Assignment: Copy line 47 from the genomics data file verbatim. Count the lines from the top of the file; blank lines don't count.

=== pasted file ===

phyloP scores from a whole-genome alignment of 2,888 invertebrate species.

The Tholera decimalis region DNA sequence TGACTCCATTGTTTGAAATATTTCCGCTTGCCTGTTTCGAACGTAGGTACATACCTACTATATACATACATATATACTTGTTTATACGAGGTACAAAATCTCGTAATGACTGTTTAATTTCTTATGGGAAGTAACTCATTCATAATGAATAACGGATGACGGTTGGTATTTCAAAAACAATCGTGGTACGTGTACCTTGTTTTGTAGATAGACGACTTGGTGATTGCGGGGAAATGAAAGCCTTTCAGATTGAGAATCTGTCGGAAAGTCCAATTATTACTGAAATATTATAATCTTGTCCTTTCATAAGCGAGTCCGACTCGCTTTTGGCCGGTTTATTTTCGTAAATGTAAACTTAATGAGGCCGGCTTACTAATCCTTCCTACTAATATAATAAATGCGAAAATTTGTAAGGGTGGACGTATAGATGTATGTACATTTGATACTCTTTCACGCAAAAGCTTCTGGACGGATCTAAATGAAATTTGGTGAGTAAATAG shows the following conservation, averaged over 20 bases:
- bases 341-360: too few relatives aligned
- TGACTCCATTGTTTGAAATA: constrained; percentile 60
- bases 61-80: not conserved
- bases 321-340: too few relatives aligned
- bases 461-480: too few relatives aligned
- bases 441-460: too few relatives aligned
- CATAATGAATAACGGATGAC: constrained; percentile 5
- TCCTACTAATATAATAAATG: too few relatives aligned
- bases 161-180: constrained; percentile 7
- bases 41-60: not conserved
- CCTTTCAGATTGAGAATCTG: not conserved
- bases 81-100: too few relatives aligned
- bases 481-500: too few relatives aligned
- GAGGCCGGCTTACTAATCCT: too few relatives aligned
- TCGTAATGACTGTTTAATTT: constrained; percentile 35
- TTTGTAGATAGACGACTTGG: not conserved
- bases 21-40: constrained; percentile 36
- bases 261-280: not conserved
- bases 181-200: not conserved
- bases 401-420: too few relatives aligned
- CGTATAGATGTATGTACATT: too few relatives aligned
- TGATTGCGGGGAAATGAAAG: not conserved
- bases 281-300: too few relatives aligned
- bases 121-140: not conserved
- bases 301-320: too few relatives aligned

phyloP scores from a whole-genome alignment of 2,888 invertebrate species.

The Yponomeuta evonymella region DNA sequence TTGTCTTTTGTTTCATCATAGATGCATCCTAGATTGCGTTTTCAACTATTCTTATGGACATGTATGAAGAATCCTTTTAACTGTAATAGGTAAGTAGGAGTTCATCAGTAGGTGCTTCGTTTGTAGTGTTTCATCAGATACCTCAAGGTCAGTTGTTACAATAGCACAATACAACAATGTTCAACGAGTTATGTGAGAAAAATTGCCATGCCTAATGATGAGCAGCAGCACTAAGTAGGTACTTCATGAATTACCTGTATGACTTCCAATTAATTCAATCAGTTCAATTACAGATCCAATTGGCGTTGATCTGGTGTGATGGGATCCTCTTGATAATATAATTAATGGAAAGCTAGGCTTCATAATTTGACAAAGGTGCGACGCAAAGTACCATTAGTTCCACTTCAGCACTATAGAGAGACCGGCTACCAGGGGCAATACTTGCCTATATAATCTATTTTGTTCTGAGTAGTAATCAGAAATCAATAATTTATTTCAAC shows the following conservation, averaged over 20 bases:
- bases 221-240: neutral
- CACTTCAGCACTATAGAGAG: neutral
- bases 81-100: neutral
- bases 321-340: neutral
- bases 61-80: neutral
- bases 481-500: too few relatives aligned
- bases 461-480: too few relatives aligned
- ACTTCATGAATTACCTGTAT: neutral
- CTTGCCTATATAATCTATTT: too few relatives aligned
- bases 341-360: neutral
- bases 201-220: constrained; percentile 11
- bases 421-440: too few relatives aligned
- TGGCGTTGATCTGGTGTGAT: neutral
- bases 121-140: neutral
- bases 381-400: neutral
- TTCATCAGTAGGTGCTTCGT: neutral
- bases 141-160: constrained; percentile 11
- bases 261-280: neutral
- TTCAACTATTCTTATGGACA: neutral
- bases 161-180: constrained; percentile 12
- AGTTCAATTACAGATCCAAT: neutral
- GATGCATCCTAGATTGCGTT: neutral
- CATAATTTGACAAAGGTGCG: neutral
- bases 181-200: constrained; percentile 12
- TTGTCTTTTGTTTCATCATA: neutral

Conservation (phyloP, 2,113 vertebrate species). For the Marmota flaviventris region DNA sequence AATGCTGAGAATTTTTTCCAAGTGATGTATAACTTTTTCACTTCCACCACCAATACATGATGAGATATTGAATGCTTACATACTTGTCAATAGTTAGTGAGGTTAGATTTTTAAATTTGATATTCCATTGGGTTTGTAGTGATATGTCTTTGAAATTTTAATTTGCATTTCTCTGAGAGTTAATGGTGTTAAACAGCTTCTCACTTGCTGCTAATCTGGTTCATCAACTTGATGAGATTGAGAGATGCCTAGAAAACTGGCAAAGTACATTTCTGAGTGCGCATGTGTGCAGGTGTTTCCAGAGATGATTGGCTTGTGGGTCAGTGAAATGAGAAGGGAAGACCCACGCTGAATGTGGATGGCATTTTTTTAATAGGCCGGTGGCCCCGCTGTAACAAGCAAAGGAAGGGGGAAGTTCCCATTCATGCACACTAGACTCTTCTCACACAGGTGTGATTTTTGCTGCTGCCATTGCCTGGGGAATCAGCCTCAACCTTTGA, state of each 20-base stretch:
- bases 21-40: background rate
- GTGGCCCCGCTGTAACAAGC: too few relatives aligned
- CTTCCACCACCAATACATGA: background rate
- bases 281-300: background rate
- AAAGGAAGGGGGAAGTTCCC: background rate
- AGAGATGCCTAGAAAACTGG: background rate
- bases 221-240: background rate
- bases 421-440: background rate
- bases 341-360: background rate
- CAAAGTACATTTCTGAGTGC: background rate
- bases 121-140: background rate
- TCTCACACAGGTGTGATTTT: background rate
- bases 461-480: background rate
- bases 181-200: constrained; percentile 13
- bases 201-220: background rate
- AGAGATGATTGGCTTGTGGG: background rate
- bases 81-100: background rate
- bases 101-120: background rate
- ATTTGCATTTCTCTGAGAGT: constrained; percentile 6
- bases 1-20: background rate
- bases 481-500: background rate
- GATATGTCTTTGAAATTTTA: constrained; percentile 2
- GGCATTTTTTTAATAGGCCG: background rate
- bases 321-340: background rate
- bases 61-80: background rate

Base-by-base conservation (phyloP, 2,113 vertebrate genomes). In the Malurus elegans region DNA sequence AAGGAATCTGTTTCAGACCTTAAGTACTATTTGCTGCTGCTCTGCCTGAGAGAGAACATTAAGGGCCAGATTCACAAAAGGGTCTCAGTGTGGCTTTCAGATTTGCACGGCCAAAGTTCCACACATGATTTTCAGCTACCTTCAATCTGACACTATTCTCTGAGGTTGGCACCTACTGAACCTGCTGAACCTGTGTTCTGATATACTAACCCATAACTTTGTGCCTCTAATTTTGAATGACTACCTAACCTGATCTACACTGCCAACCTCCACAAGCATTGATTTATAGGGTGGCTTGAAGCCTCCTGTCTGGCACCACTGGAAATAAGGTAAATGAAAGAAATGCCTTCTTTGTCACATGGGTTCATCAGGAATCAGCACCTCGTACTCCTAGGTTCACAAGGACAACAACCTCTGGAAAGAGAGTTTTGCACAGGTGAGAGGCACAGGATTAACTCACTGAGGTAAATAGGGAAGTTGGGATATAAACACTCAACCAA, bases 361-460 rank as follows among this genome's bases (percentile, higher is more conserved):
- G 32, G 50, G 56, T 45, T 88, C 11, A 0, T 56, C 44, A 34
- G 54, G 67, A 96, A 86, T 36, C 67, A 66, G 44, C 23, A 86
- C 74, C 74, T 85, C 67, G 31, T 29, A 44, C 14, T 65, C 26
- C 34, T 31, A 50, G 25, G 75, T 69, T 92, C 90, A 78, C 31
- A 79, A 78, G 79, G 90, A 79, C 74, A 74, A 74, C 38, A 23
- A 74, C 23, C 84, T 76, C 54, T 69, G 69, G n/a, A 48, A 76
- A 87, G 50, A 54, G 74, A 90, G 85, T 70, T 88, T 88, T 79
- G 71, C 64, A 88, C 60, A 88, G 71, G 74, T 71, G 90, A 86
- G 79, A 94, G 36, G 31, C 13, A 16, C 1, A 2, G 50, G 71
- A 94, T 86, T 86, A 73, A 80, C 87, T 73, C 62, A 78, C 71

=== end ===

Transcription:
- bases 261-280: neutral